How Big is the Roman Colosseum?
The huge theater was originally built encompassing four floors. The first three had arched entrances, while the fourth floor utilized rectangular doorways. The floors each measured between 32-42 feet (10.5-13.9 meters) in height. The total height of the construction was approximately 144 feet (48 meters). The arena surface measured 237 x 135 feet (79 x 45 meters), and consisted of wood and sand.
The word "arena" is derived from the Latin arena, which means "sand". Nets along the sides provided the audience with some protection from flying debris.
Capacity and Audience
The Colosseum had a total spectator capacity of 45,000 - 55,000 throughout its existence. There were no less than 76 numbered entrances and four additional entrances reserved for the Emperor, other VIP's and the gladiators. The Colosseum was designed for easy crowd dispersal; the entire audience could exit the building in five minutes. The interior was divided into three parts: the arena, the podium, and the cavea (seating section). Now, more than two-thirds of the original inside of the building has been removed and the rows of the seats in the cavea are missing. It is very similar to other amphitheaters in the ancient Roman world, except this one is much bigger.
The audience, upon entering, climbed sloping ramps to their seats, according to gender and social class. Obviously, the higher one's social status, the better their seating arrangement would be. For example, women (excepting spouses and members of the imperial family) and the poor, stood or sat on wooden benches in the fourth tier. During inclement or very hot weather conditions an enormous, colored awning (velarium) could be stretched overhead to protect the crowd.
What is the Colosseum Built From and How Was it Constructed?
The amphitheater itself is built of travertine (a form of limestone) outside, and of tufa (also a variety of limestone) and brick in the interior. The main pedestals were built of marble blocks weighing 5 metric tons (11,000 pounds). Initially, the huge marble blocks were held together by metal-pins. However, the pins were soon carried off by thieves, and had to be replaced by mortar. The total amount of marble needed for the construction was approximately 100,000 cubic meters. It was carried by 200 ox-pulled carts, which supplied a sufficient flow of needed materials.
The Colosseum needed a variety of buildings within it and nearby in order to function as a provider of large-scale entertainment to the masses.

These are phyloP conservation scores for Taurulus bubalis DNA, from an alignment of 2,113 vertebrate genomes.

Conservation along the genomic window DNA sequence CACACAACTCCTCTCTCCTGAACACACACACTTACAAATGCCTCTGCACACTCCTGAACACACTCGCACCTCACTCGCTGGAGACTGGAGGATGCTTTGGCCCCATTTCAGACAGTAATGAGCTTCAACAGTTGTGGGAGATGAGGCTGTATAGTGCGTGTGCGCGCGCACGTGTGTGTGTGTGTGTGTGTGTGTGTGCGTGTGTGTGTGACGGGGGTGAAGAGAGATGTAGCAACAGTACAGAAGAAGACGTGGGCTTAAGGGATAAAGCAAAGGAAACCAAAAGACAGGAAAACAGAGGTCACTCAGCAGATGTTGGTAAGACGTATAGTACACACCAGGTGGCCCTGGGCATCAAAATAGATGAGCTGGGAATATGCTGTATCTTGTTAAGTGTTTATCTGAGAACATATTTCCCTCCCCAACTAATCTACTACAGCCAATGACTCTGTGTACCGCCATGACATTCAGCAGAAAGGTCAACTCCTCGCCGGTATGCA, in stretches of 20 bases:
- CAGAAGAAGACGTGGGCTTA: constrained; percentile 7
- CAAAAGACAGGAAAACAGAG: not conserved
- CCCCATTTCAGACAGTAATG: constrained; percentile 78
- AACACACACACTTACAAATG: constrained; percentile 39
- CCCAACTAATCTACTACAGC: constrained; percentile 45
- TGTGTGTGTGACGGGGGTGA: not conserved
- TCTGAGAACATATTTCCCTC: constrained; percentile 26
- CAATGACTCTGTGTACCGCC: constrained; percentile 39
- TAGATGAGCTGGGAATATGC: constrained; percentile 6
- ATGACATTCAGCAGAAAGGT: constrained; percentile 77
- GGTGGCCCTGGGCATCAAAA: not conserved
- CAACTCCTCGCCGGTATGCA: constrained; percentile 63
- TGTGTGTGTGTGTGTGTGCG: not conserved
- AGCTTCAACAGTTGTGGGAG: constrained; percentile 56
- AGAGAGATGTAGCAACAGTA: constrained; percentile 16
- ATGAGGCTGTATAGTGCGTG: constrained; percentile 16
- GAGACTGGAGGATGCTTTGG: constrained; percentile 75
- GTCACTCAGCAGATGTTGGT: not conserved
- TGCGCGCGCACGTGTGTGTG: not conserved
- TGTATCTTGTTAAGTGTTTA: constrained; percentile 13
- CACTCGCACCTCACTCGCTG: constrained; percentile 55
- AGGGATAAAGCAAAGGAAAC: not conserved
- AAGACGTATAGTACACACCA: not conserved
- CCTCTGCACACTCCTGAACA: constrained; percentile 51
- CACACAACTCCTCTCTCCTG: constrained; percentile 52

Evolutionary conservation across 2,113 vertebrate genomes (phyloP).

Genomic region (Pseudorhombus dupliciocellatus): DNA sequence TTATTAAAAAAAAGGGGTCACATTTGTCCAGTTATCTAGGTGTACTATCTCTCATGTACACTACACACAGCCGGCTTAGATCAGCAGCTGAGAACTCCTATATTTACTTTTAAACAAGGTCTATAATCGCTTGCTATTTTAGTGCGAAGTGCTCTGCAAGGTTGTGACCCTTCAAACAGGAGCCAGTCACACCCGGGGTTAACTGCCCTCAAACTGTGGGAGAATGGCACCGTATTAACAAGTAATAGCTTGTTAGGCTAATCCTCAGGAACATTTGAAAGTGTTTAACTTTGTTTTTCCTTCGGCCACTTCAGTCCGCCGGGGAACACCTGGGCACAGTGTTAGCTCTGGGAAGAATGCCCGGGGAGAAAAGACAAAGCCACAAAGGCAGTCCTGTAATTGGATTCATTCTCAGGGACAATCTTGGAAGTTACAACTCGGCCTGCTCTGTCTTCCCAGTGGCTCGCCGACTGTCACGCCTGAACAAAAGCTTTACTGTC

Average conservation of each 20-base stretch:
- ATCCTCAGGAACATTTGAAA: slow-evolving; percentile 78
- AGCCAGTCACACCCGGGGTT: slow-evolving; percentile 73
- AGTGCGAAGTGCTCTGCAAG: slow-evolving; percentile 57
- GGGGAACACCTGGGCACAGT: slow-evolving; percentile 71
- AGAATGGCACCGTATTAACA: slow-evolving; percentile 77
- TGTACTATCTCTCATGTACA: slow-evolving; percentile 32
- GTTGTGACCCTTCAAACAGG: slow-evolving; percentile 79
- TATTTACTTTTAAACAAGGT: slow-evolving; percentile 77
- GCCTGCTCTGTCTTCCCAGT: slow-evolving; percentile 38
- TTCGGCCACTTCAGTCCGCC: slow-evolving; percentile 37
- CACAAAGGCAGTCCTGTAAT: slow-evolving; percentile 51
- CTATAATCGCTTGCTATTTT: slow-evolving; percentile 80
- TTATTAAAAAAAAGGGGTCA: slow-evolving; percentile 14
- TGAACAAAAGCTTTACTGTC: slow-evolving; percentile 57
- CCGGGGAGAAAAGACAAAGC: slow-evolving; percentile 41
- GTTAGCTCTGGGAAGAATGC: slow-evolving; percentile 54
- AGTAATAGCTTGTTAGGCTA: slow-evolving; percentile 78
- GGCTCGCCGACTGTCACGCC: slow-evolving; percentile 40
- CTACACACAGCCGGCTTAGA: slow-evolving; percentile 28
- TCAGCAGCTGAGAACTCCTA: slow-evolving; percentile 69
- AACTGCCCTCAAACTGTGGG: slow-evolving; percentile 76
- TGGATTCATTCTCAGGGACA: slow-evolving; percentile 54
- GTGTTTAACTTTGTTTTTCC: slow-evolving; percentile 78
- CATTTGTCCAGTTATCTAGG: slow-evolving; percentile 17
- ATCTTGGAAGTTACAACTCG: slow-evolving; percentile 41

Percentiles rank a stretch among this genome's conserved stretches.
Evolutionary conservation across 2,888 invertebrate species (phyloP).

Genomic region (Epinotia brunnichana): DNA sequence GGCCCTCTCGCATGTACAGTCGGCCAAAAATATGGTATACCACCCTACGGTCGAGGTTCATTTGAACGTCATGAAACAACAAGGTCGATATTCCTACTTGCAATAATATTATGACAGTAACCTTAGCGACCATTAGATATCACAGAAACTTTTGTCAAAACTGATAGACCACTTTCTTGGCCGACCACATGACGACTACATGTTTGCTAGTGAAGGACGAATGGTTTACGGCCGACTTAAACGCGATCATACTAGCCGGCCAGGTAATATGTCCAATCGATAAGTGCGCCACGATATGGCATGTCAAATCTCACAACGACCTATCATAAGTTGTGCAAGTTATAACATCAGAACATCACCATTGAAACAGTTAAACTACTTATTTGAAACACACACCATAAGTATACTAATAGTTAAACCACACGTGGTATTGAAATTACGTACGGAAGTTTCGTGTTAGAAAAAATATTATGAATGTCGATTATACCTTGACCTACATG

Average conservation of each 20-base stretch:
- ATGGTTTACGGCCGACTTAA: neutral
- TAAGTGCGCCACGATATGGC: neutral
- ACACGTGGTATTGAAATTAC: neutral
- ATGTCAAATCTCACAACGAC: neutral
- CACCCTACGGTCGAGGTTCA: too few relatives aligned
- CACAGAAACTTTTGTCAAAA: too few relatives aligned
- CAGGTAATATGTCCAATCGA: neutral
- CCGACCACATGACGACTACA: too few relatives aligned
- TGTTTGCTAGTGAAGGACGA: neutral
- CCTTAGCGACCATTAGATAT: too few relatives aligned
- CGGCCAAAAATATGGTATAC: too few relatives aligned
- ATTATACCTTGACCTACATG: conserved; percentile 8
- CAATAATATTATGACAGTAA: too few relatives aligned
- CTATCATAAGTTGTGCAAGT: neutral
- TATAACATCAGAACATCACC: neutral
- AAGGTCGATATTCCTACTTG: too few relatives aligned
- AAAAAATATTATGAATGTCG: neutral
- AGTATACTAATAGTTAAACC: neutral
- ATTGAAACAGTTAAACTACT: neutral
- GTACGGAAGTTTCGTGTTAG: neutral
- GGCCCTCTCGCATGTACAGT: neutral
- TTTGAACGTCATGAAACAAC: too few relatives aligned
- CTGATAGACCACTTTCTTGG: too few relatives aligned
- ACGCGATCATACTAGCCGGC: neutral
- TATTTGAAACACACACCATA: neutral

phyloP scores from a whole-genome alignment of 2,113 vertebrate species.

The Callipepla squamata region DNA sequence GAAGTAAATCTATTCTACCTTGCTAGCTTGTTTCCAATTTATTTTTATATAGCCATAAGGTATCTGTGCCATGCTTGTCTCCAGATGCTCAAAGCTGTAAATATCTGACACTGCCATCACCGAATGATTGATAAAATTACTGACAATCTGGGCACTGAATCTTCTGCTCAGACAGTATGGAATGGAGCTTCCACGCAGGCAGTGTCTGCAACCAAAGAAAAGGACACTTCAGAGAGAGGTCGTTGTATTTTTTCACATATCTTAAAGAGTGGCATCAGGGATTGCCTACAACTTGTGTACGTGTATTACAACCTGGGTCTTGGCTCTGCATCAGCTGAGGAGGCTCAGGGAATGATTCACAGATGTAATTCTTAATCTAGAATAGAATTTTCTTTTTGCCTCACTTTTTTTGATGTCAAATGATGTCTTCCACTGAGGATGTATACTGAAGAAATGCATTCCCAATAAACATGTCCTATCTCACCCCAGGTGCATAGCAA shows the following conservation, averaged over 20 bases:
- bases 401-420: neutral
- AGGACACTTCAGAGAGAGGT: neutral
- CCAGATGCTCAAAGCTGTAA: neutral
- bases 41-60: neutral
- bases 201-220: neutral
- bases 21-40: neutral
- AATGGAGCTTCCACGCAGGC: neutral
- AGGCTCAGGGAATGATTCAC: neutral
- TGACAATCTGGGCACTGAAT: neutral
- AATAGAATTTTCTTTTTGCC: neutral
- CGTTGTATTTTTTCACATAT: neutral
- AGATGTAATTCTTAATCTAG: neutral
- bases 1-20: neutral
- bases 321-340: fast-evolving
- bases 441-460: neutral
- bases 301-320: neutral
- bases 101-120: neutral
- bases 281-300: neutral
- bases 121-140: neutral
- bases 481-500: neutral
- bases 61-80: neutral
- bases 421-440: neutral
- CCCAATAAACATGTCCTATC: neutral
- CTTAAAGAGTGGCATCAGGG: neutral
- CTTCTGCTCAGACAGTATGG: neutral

The Ludus Magnus was the largest gladiator school in Rome, built by the emperor Domitian in the late first century AD, and featured an underground passage that connected it straight to the Colosseum! The school had a large outdoor training area, which itself drew large crowds of eager spectators who came to watch the gladiators train.
Also nearby were armories which made and stored weapons used by the gladiators, workshops for the machinery and set construction, medical facilities to treat wounded gladiators, and the Spoliarium, where bodies of dead gladiators were stripped of their armor and disposed of.
And of course, just like today, there were many enterprising individuals who saw the enormous number of people flocking to the games as a large potential customer base. Refreshment sellers, bookmakers and many others would have positioned themselves as close as they could to the Colosseum, either in a permanent structure or mobile cart, in order to try and sell their wares to the crowds streaming in to the Colosseum (and then out again afterward).
The Colosseum After the Fall of the Roman Empire
Damage and Destruction
After the decline and fall of the Roman empire, many of its once magnificent buildings began to fall into disrepair over the subsequent years. Whether they were worn down by nature or dismantled by men in order to use the materials to build something else, many Roman buildings soon disappeared.
In this regard, we should be thankful that much of the Colosseum in Rome still exists for us to visit and marvel at. However, it too faced damage from both people and natural causes.
An earthquake in 1349 AD caused much of the outer walls on the south side to collapse. Rather than repairing the Colosseum, much of the stone was removed and used in other buildings in Rome.